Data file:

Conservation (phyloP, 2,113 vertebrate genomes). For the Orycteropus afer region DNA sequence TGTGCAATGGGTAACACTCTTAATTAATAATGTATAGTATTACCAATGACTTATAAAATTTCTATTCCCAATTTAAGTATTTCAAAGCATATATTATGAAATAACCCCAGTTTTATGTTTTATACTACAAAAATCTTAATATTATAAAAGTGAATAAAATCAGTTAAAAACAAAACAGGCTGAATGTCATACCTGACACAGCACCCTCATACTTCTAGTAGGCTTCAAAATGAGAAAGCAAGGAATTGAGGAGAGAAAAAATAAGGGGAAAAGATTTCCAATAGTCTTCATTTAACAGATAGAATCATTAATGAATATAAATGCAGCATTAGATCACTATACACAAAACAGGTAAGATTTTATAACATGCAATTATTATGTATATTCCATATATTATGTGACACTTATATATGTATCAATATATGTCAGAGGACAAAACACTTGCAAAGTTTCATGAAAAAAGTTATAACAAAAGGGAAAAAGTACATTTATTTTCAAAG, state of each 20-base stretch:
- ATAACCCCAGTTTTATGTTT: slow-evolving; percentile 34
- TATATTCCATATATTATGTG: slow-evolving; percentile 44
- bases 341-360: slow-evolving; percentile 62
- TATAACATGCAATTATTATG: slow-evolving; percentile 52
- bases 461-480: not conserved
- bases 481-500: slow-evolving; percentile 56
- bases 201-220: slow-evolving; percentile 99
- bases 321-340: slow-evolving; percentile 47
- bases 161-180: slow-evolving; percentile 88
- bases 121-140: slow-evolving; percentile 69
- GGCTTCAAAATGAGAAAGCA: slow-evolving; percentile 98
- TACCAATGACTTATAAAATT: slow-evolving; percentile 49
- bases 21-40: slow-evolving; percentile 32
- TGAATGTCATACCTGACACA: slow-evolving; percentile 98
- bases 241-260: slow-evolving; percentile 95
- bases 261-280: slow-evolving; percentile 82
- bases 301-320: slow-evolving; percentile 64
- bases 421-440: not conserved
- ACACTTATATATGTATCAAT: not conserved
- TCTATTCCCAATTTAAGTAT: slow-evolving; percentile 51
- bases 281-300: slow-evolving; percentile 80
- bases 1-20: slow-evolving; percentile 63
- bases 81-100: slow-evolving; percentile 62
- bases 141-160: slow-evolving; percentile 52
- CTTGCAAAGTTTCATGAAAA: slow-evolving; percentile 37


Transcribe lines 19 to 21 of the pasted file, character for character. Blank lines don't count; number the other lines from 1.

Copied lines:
- bases 421-440: not conserved
- ACACTTATATATGTATCAAT: not conserved
- TCTATTCCCAATTTAAGTAT: slow-evolving; percentile 51